Ban on combustible cladding “does not go far enough” ~ systemic failure of the entire building control system!

Ban on combustible cladding “does not go far enough” ~ systemic failure of the entire building control system!

Measures to ban combustible materials on the outside of some buildings in the wake of the Grenfell Tower Fire do not go far enough, says James Dalton, director of general insurance policy at the Association of British Insurers (ABI) in his keynote address to the FPA Fire Sector Summit on 31st October 2018.

... “For anyone who has watched footage of the Grenfell tragedy, the speed of the fire’s spread as the tower’s cladding ignited, is one of the most frightening images - One feature of the broken building control system is the amount of combustible material that has been permitted by the current regulations" ...

Addressing the Fire Protection Association’s Fire Summit 2018, he warned that the focus on high-rise rather than a wider range of high-risk buildings “runs the risk of unnecessarily limiting the public safety benefits that the welcome intervention from the government is designed to achieve”. Meanwhile, a full review of Approved Document B, which underpins the entire building regulation system when it comes to fire safety, has not even started yet.

... "it was the building control system overall that allowed combustible ACM cladding to be manufactured, certified, incorporated into designs by architects, approved for use by authorities and installed by builders.   So to focus only on the cladding itself at the expense of a forensic examination of the wider building control system would have represented a significant missed opportunity.   Dame Judith’s report confirmed our view that Grenfell represented a systemic failure of the entire building control system" ... 

Four key things the insurance industry wants to see emerge from the reviews underway:

►  review of building regulations and Approved Document B

►  focus on is the use of combustible cladding

►  improvements in relation to the current testing regime for materials used on buildings

►  to ensure that policymakers achieve a better fire safety system for all buildings

Questions put by James Dalton ... dealing with devils and details! ~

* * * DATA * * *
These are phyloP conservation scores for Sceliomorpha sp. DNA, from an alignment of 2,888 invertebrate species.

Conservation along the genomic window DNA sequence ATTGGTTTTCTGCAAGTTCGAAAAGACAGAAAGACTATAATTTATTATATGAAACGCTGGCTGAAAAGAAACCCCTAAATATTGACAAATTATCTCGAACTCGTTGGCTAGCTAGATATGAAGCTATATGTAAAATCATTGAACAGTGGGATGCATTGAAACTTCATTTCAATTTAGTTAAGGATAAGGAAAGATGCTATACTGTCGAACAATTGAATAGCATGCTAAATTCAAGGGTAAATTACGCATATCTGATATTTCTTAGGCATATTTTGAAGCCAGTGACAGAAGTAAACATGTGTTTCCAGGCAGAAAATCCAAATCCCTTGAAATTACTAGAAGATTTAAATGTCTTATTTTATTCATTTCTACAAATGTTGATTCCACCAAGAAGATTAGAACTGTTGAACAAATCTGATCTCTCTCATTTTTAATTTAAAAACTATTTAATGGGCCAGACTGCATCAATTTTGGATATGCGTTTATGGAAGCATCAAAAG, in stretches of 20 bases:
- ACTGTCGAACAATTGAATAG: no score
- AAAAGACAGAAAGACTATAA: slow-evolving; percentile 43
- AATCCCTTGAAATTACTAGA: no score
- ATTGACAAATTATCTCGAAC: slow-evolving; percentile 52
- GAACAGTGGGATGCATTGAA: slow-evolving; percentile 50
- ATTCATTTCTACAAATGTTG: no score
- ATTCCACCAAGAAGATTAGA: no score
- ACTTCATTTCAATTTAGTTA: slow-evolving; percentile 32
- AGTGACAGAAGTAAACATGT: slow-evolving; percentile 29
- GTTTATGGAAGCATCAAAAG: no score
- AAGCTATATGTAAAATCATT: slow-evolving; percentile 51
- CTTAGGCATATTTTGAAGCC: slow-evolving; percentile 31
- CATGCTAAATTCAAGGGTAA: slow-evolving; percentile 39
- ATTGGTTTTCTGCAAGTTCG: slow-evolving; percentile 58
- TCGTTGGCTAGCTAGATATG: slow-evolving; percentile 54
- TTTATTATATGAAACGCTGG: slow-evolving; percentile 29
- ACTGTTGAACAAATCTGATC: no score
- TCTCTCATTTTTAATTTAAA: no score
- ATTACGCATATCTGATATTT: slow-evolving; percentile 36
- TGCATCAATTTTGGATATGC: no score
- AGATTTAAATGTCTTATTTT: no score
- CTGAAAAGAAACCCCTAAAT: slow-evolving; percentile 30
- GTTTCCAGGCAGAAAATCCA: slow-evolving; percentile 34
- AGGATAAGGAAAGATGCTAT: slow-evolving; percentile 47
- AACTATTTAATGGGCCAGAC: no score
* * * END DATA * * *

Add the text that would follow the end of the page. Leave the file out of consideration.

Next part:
Why is the gov't talking about a ban limited to buildings with a height greater than 18m?

... "I’m struggling to understand why someone could, according to these proposals, build a care home or student accommodation in the future that is slightly lower than 18m in height and then cover it in combustible material" ...

Why is the ban limited to flats, carehomes, hospitals and student accommodation?

... "It doesn’t make sense that someone could live in a high-rise residential building to which the ban applied but commute to work every day in an office block which is covered in combustible material ... nor for a child to go from their parents flat to which the ban applied to attend school in a building that is wrapped in combustible material" ...

Why are hotels not covered by the ban on the use of combustible material?

... "we need to step back and consider what ‘combustible’ should mean and be radical in our thinking to effectively protect ALL BUILDINGS AND PEOPLE AT RISK" ...

On the provision of sprinklers ~

... "I have spoken publicly before about the scandalous state of regulations in England that does not require the mandatory installation of sprinklers in newly built buildings that house the most vulnerable in society ... the bigger scandal is that in all of the post-Grenfell reviews to date, there has been nothing done to consider the mandatory use of sprinklers" ... 

 On Professional Indemnity Insurance ~

... "some in the construction sector have raised increasing premiums as an issue they are currently experiencing in today’s market" ...

Well run construction firms with accurate record-keeping; good knowledge of the materials they use; robust internal procedures and protocols; and a risk management process for current and future projects will be more attractive to professional indemnity insurers ...

Ed.

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